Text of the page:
PAWNEE CITY - People here call their most famous native Dan.
Not Larry or Larry the Cable Guy.
Just Dan, as in Dan Whitney, the kid who used to live at 14th and H streets across from the sale barn until his sophomore year in high school, when he and his family moved to Florida.
His father was a minister in nearby Humboldt. He was the youngest of three children. He played trumpet in the school band.
And, oh yeah, he was an ornery cuss.
"We always tease Dan because he hasn't changed much, and I don't mean that in a bad way," said Pawnee City's Mike Habegger, a longtime Whitney friend. "He always was a smart aleck. Now, he gets paid for it."
His eighth-grade math teacher, Lavon Covault, even predicted it, telling the young Whitney "he should be a comedian."
Covault doesn't remember saying it, but Whitney swears he did in a phone interview to promote his Larry the Cable Guy performance Saturday at Memorial Stadium in Lincoln.
Whitney has very fond memories of his teacher, who had a love for Sherman tanks, and that's why he remembers the Covault remark that became true.
"That was our running joke," Whitney said. "Whenever he started talking about something that was boring, we would, to get him off topic, say, 'Mr. Covault, what about them Sherman tanks?'"
Whitney was born Feb. 17, 1963, and lived in Pawnee City until 1979. He spent his next 30 years in Florida, yet he often refers to Nebraska as his home.
He has a house here, just outside of Lincoln, to go with the one in Florida. He said he plans to send his children, son Wyatt and daughter Reagan, to school in the Cornhusker state.
"Oh man, the greatest days of my life was when I was a kid," he said. "I had a great childhood here and was friends with everybody."
After he moved, he returned the next three summers.
"My friends in my graduating class, we literally were like a family," he said. "We had been together since kindergarten.
"When I moved to Florida, I never forgot my Nebraska roots."
Especially his Pawnee City hometown.
The tiny southeast Nebraska city - population 1,033 - is nestled eight miles north of the Kansas border on Nebraska highways 8 and 65. It's the county seat for Pawnee County.
The town was home to Irish McCall, who portrayed the title character in the 1950s TV series "Sheena: Queen of the Jungle," and to David Butler, who was Nebraska's first governor (1867-71).
The Pawnee Historical Society & Museum is here, where 20 historic buildings, including Butler's home, occupy seven acres. The latest addition is the barn from the Whitney property.
"Barns are disappearing in this county, and we wanted to salvage one," manager Yvonne Dalluge said. "This was the closest to us, plus, it was Dan Whitney's barn."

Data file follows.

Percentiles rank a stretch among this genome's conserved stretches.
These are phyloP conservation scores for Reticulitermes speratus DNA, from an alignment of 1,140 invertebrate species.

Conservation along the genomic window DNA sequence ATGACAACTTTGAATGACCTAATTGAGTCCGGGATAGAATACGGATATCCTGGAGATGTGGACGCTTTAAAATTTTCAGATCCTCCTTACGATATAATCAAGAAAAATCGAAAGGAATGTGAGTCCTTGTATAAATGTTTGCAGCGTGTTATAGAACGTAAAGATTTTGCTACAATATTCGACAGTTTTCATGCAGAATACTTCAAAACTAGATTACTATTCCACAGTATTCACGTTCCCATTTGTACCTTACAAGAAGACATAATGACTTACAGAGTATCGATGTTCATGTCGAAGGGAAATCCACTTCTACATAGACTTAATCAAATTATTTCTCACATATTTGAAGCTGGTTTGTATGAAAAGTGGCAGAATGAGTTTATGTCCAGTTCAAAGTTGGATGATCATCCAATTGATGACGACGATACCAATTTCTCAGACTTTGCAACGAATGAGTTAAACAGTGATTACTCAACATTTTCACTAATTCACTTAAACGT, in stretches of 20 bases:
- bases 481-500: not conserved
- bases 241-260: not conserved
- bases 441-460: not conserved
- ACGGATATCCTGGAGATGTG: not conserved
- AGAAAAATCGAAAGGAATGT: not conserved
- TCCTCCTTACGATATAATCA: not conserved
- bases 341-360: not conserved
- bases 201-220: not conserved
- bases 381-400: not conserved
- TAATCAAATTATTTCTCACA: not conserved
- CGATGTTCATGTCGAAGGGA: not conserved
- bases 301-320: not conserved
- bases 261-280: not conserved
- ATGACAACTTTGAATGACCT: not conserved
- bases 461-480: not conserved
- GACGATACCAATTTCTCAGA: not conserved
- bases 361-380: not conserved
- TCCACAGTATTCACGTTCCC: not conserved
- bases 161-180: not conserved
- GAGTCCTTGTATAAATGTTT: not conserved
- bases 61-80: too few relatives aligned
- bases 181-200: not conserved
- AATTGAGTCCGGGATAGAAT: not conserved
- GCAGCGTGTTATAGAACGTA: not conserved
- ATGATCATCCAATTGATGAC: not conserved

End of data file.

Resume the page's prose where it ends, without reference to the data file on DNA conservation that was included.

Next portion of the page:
People outside Nebraska know Pawnee City as Whitney's hometown, referring often to it in interviews and stage performances.
The city - to a certain extent - has embraced its famous native son.
Whitney's management company closely monitors how his name and image are used. The only reference to Larry the Cable Guy in the town is a banner hanging on a fence at the Prairie Hill Sports Complex.
You will find references to Dan Whitney, however,including two street signs and a small plaque above the heavy wood door leading into the school auditorium, where he donated money for a new sound board, lights and theater curtains. The metal cut-out statues on the town's walking trail are because of him, too. He donated money for the metal and tool used to cut them out.
"To be honest, I don't think a lot of people here realize the magnitude of how big he's made it," said Betsy Spitser, the guidance counselor and former speech and drama teacher at Pawnee City High School.
That's because to most people, he's just Dan, the cut-up who liked to help farmers unload their cattle at the sale barn.
But for those who do understand his success - he twice has been among Forbes' top 100 richest celebrities (2006, 2007) - they know why.
"He's not where he is today because of luck," said Sharon Schilling, who co-owns Pawnee City's Schilling Bridge Winery and Brewery with her husband, Mike. The business brews and bottles Git-R-Done Golden Lager, an ale featuring Larry the Cable Guy's famous catchphrase. "He is where he is because he works."
Whitney said it's because of the work ethic his father instilled in him as a kid.
"My dad was a hard worker," Whitney said of the late Tom Sr. "He had a ton of jobs and never took a break. I guess I learned from him. Everybody (in Pawnee City) is like that. You just don't sit back and wait. You go out and make it happen."
People often forget he toured tirelessly under his own name before finding his niche with the other Blue Collar comedians as Larry the Cable Guy.
They forget he spent 13 years calling morning shows of 30-some radio stations - including Todd and Tyler at Z-92 in Omaha - five days a week.
Many of those calls came the morning after performing and then staying up to write new material for radio.
"I knew I had to create my own breaks," he said. "I couldn't sit back and let something happen. If I had an opportunity to do it, I did it. Sometimes, it paid absolutely nothing. But you never knew who would be in the crowd or what was going to happen."
And we all know what happened.
Reach Jeff Korbelik at 473-7213 or email@example.com.